The clock is ticking for Gov. Sam Brownback to decide the fate of a tax bill passed by the Kansas Legislature that would raise more than $1 billion over the next two years.
The legislation, passed by the House and Senate last week, was officially received by the governor’s office on Tuesday, his spokeswoman said in an e-mail.
Brownback has 10 days to veto the bill, sign it or let it become law without his signature.
He has said he will not sign the bill.
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HB 2178 raises income tax rates and ends a tax exemption for roughly 330,000 business owners.
The bottom rate of 2.7 percent would stay the same, but the second rate of 4.6 percent would rise to 5.25 percent. A third rate of 5.45 percent would be added.
The state faces projected budget shortfalls of roughly $750 million over the next two fiscal years.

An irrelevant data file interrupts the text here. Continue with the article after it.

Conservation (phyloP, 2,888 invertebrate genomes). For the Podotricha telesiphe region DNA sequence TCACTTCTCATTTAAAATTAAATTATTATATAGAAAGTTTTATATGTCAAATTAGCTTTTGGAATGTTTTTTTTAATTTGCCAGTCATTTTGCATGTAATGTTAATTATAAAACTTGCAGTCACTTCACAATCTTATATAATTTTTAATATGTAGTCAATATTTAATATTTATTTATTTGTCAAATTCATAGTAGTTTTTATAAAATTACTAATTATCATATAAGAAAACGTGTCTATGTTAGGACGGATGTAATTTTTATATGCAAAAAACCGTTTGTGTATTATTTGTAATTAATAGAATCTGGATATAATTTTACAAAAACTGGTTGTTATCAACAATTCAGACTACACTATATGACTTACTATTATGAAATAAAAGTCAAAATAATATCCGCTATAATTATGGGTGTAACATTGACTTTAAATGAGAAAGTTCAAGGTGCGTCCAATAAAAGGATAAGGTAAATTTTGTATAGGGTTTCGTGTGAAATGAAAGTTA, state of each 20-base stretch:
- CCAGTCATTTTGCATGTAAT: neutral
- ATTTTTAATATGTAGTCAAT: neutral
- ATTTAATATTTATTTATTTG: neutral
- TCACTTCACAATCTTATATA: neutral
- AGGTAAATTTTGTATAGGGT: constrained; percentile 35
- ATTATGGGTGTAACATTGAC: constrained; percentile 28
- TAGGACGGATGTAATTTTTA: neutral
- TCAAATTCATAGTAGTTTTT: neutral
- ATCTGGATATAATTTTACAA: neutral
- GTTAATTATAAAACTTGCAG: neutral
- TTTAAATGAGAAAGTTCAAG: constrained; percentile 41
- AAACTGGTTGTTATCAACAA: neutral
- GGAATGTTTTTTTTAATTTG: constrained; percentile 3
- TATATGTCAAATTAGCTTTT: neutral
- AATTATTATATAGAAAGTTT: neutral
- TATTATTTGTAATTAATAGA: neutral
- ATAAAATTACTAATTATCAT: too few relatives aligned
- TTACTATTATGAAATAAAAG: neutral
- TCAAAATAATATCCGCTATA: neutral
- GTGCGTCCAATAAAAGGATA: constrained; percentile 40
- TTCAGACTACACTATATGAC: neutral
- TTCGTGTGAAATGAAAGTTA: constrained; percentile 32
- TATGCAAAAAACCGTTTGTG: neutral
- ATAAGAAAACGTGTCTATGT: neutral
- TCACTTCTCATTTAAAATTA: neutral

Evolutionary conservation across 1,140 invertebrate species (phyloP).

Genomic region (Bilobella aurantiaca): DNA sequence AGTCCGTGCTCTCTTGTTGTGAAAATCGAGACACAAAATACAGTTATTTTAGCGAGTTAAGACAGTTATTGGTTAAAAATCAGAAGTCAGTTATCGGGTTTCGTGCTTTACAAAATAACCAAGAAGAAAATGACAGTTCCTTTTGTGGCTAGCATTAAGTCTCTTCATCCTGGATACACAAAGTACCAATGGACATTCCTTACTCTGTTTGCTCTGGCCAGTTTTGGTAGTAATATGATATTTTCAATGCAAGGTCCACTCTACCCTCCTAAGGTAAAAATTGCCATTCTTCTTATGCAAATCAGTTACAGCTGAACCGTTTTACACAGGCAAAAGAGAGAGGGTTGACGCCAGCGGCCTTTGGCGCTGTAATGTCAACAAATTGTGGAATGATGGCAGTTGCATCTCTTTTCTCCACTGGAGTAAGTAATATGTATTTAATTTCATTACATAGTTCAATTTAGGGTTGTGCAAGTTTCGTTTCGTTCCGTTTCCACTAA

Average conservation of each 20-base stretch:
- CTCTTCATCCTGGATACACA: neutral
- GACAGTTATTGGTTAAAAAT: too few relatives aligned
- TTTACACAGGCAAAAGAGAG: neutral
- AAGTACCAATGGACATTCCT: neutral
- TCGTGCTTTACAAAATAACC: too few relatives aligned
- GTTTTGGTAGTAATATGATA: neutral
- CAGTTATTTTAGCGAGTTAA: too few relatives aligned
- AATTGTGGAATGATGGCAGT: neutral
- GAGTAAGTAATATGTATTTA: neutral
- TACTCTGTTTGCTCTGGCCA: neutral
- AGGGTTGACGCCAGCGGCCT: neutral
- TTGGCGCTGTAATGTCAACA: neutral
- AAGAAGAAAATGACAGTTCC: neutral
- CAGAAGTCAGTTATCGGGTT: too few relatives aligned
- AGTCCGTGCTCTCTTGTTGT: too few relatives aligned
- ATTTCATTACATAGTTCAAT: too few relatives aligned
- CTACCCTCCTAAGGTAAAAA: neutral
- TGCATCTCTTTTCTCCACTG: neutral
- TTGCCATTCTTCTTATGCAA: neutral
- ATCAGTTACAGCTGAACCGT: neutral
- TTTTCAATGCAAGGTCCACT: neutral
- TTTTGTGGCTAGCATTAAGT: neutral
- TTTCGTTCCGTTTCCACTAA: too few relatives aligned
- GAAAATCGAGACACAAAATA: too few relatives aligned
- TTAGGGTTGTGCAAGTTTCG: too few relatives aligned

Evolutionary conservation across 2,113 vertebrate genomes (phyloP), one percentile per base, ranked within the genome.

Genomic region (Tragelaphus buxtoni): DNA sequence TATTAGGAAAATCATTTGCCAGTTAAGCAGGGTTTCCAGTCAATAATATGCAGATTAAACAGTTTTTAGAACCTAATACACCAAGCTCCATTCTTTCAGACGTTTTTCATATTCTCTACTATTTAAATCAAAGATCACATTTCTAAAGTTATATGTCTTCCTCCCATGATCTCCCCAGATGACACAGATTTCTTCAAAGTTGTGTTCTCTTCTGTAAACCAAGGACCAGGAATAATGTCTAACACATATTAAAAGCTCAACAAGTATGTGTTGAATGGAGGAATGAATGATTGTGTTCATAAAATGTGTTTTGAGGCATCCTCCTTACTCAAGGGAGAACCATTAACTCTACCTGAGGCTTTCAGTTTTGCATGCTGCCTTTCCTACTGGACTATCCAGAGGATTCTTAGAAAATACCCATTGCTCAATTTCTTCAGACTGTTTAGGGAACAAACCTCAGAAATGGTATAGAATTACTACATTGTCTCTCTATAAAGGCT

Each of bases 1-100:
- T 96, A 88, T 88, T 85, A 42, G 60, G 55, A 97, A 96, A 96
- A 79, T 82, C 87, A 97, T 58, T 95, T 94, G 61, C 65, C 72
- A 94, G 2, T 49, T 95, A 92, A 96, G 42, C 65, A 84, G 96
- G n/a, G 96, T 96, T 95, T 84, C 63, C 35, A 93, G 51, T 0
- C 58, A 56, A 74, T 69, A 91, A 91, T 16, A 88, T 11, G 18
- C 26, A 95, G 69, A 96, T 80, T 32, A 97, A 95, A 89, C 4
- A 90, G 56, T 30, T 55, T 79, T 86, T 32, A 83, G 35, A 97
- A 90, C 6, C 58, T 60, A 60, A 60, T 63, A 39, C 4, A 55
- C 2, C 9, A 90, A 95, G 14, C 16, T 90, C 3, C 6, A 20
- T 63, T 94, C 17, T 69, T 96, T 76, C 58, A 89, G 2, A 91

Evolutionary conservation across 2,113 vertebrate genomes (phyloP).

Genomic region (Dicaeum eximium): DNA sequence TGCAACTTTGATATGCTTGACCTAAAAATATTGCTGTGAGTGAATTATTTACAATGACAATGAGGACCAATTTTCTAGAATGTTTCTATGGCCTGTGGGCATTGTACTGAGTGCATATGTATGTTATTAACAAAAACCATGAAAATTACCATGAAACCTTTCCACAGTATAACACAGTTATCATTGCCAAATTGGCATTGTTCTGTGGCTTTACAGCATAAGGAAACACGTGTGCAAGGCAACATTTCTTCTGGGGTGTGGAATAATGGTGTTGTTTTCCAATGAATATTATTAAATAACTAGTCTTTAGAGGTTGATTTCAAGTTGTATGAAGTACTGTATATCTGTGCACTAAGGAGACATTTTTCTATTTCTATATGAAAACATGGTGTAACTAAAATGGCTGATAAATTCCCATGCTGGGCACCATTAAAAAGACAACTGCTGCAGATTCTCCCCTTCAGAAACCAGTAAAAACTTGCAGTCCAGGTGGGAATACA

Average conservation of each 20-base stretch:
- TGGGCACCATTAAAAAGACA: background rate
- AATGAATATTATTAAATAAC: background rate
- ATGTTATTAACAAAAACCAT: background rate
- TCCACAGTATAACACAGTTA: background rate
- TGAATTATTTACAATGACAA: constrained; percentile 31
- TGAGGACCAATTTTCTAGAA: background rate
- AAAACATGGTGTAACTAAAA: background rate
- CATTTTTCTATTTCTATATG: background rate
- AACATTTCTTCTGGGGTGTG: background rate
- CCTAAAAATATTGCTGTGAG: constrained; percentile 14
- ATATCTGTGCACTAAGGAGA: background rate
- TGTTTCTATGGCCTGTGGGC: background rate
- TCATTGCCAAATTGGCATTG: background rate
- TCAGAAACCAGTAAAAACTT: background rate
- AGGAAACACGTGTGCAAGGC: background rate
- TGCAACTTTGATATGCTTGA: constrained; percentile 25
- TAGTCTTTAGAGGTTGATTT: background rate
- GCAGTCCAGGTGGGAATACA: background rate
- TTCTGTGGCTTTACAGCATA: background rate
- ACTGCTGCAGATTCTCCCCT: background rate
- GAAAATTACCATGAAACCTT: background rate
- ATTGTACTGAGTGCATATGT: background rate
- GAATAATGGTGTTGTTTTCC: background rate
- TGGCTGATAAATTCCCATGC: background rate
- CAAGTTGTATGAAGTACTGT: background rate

Moderate Republicans joined Democrats in both chambers in voting for the bill, which rolls back many of the Brownback-supported tax cuts passed in 2012.
Those changes included eliminating a third income tax bracket and giving a tax exemption to thousands of business owners.
Senate Majority Leader Jim Denning, R-Overland Park, said after a leadership meeting with the governor on Monday that he had no indication what the governor will do.
“I can’t tell you which direction he’s leaning,” Denning said. “I don’t know that.”